Yes, we're building a big CRUD app!

API Specification

Alright, now that I have a narrow scope on the use cases that I care about, I'm going to communicate exactly what API endpoints I think should be useful immediately. I have divided them into 2 groups: Student Management, and Quiz Management.

Student Management

These endpoints relate managing students. Fairly straightforward.‌

Quiz Management

The operation to add a book to the library means to not just add Book data, but to also add a quiz (set of questions + choices) for that book. Therefore, from the client's perspective, Books will always have a set of questions and choices attached to them for the platform to construct a quiz. ‌

In other words, given any book, there should always be a quiz which can be generated.

This is not set in stone yet, but I imagine the JSON to create, and edit the book + quiz information to be something like this:

{
    "Book": {
        "title": ...
    },
    "Quiz": [
        {
            "Questions": {...},
            "Choices": [{...}, {...}]
        },
        {
            "Questions": {...},
            "Choices": [{...}, {...}]
        },
        ...
    ]
}

Stubbing

Now, let's make the admin routes. Create a new file called admin.ts under routes folder. I will stub all endpoints for now.

import { IRouter } from "express";

export function mountAdmin(app: IRouter) {
    /**
     * Admin Student Routes
     */

    app.get('/admin/classroom/:classroomId/students', (req, res) => {
        const classroomId = req.params.classroomId;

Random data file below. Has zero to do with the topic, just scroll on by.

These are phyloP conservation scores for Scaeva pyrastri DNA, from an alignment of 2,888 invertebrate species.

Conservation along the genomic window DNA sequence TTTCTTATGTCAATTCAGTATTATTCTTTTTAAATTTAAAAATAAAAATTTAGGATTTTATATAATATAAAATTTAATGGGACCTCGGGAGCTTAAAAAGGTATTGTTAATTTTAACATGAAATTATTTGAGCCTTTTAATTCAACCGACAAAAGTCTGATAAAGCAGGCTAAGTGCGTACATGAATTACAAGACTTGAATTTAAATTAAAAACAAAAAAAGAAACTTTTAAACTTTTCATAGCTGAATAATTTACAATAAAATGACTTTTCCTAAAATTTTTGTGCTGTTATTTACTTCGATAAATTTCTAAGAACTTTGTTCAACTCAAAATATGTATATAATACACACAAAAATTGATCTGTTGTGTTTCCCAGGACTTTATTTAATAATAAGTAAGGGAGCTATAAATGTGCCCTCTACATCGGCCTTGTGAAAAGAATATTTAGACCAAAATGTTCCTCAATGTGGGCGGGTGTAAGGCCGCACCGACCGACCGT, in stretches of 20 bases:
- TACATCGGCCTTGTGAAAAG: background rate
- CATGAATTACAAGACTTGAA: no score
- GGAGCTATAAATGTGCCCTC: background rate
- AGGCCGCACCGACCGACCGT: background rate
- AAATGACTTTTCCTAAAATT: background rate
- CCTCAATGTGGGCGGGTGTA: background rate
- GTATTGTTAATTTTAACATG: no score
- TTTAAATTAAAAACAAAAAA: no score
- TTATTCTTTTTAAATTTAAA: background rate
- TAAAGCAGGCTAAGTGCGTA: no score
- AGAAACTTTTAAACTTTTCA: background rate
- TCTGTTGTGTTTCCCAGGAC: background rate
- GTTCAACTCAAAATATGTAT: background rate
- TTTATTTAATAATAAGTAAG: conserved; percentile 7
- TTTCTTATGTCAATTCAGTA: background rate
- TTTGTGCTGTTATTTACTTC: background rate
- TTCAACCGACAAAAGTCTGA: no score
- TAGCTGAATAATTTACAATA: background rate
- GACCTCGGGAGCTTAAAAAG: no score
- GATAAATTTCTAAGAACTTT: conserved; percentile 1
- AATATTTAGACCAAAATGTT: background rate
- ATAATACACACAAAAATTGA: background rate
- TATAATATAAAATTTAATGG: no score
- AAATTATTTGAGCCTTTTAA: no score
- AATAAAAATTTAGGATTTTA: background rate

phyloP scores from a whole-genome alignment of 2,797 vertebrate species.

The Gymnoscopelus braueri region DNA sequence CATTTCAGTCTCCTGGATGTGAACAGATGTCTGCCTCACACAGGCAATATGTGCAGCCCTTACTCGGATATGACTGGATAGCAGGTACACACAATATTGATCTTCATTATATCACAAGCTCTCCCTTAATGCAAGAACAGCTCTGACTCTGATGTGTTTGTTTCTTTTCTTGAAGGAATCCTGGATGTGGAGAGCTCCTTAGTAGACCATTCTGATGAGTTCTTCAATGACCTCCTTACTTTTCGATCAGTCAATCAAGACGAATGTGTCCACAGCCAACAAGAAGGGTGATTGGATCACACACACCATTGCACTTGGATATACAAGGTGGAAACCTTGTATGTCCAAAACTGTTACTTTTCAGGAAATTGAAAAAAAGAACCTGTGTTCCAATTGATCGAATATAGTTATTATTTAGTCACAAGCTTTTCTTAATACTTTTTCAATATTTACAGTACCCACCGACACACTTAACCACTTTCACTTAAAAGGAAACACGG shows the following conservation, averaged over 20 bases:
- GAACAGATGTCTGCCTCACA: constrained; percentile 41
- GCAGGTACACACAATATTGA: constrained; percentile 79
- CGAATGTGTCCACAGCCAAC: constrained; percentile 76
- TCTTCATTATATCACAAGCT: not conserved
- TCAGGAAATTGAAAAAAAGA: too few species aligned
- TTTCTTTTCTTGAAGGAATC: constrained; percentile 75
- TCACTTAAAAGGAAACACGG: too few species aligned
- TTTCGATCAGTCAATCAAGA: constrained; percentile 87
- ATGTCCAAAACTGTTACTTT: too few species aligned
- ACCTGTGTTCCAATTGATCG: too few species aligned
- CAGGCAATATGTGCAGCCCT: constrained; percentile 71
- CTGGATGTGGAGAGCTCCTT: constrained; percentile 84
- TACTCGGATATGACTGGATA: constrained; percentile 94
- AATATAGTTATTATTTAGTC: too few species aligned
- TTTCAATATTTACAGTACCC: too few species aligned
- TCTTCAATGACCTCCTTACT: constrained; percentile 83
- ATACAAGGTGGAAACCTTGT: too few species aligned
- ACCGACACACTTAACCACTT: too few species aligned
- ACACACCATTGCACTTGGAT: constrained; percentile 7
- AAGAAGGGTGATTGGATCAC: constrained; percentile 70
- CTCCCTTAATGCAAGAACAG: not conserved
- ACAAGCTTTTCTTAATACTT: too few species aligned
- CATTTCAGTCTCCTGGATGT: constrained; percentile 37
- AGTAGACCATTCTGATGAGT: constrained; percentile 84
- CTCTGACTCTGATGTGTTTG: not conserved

return res.status(200).json({classroomId});
    });

    app.post('/admin/classroom/:classroomId/students', (req, res) => {
        const classroomId = req.params.classroomId;

        return res.status(200).json({classroomId});
    });

    app.put('/admin/classroom/:classroomId/students', (req, res) => {
        const classroomId = req.params.classroomId;

        return res.status(200).json({classroomId});
    });

    app.get('/admin/classroom/:classroomId/students/:studentId', (req, res) => {
        const classroomId = req.params.classroomId;
        const studentId = req.params.studentId;

        return res.status(200).json({classroomId, studentId})
    })

    app.delete('/admin/classroom/:classroomId/students/:studentId', (req, res) => {
        const classroomId = req.params.classroomId;
        const studentId = req.params.studentId;

        return res.status(200).json({classroomId, studentId});
    });

    /**
     * Admin Quiz Routes
     */

     app.post('/admin/quiz/import', (req, res) => {
         return res.status(200).json({});
     });

     app.put('/admin/quiz/import', (req, res) => {
         return res.status(200).json({});
     });

     app.get('/admin/quiz/book/:bookId', (req, res) => {
         const bookId = req.params.bookId;

         return res.status(200).json({bookId});
     });

     app.delete('/admin/quiz/book/:bookId', (req, res) => {
         const bookId = req.params.bookId;

         return res.status(200).json({bookId});
     });
}

I think that's enough for today!